SeaWorld Rejects Federal Order To Protect Orca Handlers
SeaWorld bills itself as an amusement park, but its business practices are anything but amusing. The company imprisons wild animals in cramped tank environments, forcing them to perform tricks for the entertainment of guests. But few members of the cheering audience realize there’s a dark side to the industry.
SeaWorld’s mascot is Shamu, a fictional orca. These massive creatures weren’t dubbed “killer whales” for nothing: they are capable of sudden, viscous attacks — a behavior that keeps them safe and well fed in the wild, but is viewed with horror when it occurs in our world.
In 2010, Tilikum, a captive orca at SeaWorld in Orlando, suddenly grabbed her trainer, Dawn Brancheau, shook her around like a rag doll, and pulled her under water, where she drowned. At the time, SeaWorld staff tried to claim that Tilly was playing, and didn’t know any better, but there are lots of good reasons to think that the attack was motivated by rage at her long-term imprisonment.
While animal rights advocates continue to fight for the release of orcas, dolphins and other marine creatures held captive by SeaWorld, a new disturbing detail of the saga has come to light.
An investigation by wildlife expert and Death At SeaWorld author David Kirby recently confirmed that SeaWorld is secretly fighting an Occupational Safety and Health Administration (OSHA) ban on trainer/orca interaction during “Shamu” show segments.
In-water work–where trainers swim with, ride upon, and rocket from the powerful predators–with the orcas was declared a safety hazard and forbidden by OSHA in a citation issued by that agency after the tragic 2010 incident. The ruling was upheld by a federal judge and a Labor Department commission in late spring 2012, but like its continued disregard for animal safety, SeaWorld seems more concerned with losing money than protecting trainers.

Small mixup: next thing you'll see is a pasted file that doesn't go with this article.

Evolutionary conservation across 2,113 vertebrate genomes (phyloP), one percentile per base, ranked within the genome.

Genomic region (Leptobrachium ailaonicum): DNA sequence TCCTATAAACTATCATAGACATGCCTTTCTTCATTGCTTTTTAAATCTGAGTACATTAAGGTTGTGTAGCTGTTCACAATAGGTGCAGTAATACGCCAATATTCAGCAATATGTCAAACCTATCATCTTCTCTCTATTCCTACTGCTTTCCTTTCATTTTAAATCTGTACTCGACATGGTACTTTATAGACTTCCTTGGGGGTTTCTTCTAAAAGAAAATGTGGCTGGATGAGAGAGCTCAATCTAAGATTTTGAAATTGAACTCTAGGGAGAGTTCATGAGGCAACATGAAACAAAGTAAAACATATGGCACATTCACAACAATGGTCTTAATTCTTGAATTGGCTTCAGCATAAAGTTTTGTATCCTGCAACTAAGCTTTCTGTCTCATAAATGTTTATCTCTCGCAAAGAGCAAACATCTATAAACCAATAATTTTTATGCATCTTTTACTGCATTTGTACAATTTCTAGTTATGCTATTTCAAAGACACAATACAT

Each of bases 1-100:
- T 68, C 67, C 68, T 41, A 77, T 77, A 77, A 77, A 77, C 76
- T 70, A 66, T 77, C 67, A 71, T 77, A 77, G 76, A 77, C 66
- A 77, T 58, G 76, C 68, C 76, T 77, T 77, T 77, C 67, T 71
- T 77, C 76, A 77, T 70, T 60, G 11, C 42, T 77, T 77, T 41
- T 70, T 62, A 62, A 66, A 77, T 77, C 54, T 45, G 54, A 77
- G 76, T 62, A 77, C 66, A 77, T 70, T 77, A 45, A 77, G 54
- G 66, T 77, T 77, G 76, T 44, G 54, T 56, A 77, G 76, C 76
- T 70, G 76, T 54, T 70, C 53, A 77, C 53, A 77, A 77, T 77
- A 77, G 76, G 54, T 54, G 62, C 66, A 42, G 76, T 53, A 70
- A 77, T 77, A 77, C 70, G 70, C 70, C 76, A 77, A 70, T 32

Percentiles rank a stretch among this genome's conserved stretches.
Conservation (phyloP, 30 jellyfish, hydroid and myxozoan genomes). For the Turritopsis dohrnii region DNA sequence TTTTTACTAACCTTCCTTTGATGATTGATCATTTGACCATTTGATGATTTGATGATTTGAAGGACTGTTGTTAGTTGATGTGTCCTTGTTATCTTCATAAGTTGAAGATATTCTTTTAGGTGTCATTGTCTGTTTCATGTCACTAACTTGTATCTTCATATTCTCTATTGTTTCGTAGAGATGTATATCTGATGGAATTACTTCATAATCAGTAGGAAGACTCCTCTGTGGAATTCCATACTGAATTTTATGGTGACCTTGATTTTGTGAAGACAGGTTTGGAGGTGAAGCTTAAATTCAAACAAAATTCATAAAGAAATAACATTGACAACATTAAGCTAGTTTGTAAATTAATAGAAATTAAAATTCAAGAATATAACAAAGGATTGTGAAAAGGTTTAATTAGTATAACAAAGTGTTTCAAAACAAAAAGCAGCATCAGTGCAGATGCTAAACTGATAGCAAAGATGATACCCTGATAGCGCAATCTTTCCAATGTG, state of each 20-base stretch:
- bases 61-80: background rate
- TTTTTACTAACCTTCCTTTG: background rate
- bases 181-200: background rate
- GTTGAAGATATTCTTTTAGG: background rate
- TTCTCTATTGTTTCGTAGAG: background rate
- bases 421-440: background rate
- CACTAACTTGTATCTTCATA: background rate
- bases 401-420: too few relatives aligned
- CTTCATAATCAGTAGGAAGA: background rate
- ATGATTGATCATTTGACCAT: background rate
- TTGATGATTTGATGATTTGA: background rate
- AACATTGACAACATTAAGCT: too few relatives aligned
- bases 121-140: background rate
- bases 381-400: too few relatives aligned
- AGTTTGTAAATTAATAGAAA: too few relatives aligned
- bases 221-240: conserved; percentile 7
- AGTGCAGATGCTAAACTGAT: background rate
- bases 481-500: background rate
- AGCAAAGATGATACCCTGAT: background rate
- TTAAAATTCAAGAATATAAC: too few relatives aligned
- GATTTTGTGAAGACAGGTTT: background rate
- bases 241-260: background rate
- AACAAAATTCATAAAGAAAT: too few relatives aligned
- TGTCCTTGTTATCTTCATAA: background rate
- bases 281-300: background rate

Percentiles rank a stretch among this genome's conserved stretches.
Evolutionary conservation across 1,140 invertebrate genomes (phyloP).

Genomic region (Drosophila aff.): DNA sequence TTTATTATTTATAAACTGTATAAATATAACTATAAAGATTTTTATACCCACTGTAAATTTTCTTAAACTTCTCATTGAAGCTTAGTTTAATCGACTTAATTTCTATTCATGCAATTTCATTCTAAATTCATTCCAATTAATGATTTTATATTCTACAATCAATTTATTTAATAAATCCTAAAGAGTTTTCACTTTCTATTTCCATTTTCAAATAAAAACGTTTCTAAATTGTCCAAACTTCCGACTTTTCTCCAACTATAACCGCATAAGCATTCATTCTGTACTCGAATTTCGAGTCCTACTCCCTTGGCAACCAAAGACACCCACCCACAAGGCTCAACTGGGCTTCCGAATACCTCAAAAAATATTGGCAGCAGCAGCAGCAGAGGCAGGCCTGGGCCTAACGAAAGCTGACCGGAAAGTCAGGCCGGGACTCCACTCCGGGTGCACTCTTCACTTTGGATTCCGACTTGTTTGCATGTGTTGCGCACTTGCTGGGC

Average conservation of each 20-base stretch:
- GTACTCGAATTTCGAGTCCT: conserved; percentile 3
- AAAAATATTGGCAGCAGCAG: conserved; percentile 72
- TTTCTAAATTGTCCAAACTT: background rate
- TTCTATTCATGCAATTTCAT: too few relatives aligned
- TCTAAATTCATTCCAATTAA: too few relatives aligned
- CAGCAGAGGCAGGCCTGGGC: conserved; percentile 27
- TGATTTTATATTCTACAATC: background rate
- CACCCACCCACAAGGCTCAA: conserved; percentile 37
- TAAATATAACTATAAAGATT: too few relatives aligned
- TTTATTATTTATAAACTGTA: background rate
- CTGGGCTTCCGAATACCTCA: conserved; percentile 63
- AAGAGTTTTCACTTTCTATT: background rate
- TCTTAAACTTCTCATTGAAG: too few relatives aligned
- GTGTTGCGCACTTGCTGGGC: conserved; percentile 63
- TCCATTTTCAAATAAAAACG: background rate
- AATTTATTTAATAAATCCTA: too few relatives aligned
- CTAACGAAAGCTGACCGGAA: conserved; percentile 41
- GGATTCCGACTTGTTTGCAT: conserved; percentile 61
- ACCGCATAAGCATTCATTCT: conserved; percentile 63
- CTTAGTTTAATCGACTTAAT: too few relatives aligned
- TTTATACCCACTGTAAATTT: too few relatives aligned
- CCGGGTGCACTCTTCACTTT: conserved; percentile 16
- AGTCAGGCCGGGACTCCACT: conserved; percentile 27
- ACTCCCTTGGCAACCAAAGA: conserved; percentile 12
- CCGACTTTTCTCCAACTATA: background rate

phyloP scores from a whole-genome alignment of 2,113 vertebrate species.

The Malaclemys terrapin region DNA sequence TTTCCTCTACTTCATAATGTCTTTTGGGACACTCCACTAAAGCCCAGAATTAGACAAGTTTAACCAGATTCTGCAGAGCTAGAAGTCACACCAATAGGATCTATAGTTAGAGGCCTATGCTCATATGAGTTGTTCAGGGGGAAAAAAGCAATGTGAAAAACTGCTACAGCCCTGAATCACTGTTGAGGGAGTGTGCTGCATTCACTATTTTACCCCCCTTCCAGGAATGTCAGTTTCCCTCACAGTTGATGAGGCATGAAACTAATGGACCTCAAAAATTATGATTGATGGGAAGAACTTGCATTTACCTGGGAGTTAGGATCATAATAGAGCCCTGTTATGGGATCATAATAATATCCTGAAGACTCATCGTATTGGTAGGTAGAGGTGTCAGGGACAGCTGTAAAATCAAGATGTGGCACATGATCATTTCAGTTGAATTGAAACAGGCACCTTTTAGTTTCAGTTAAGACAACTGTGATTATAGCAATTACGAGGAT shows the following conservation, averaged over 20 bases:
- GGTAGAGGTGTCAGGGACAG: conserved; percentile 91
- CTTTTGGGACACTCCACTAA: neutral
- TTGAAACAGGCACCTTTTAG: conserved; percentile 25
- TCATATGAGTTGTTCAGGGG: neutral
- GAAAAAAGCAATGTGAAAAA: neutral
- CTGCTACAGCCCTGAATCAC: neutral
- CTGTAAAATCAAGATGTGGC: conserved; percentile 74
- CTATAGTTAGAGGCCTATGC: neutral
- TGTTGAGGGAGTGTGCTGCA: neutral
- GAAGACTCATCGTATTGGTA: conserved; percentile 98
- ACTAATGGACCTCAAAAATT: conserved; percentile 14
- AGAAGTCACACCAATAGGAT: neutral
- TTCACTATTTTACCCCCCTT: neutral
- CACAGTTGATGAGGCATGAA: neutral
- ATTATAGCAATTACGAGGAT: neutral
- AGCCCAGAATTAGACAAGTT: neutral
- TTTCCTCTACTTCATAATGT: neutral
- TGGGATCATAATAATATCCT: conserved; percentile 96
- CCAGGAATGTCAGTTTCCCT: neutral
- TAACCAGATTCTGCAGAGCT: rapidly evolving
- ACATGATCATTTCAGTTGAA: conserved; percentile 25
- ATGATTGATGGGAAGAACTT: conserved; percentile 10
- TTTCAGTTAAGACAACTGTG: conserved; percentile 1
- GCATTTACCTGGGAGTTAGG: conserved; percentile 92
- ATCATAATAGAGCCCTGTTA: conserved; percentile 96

Since the 2010 killing of Brancheau, SeaWorld “still allowed its trainers to keep in close contact with the whales—except Tilikum—during “dry work,” which is typically performed on stage or in special “slide out” areas, where trainers embrace, kiss and caress the animals,” writes Kirby.
In response, OSHA Chief inspector Lara Padgett issued a citation for SeaWorld’s “willfull” violations, writing that trainers were “exposed to struck-by and drowning hazards in that they were allowed to engage in ‘waterwork’ or ‘drywork,’ ” without proper protection. But still they continue. And now we find out that the powerful corporation is working behind closed doors to broker its own deal with the Agency.
The precise subject matter of the discussions was not disclosed, but a source close to the case—and documents obtained via the Freedom of Information Act—indicate that SeaWorld wants to keep trainers in contact with the whales during certain “Shamu” show segments.
“The government’s position was strong,” Dr. David Duffus, the government’s expert witness at the Brancheau trial, told TakePark. “I hope OSHA won’t give any leeway on this. If they do, they will really be compromising trainer safety. Any time a killer whale can actually make contact with you, you are not safe. It is complete arrogance on SeaWorld’s part to suggest otherwise.”
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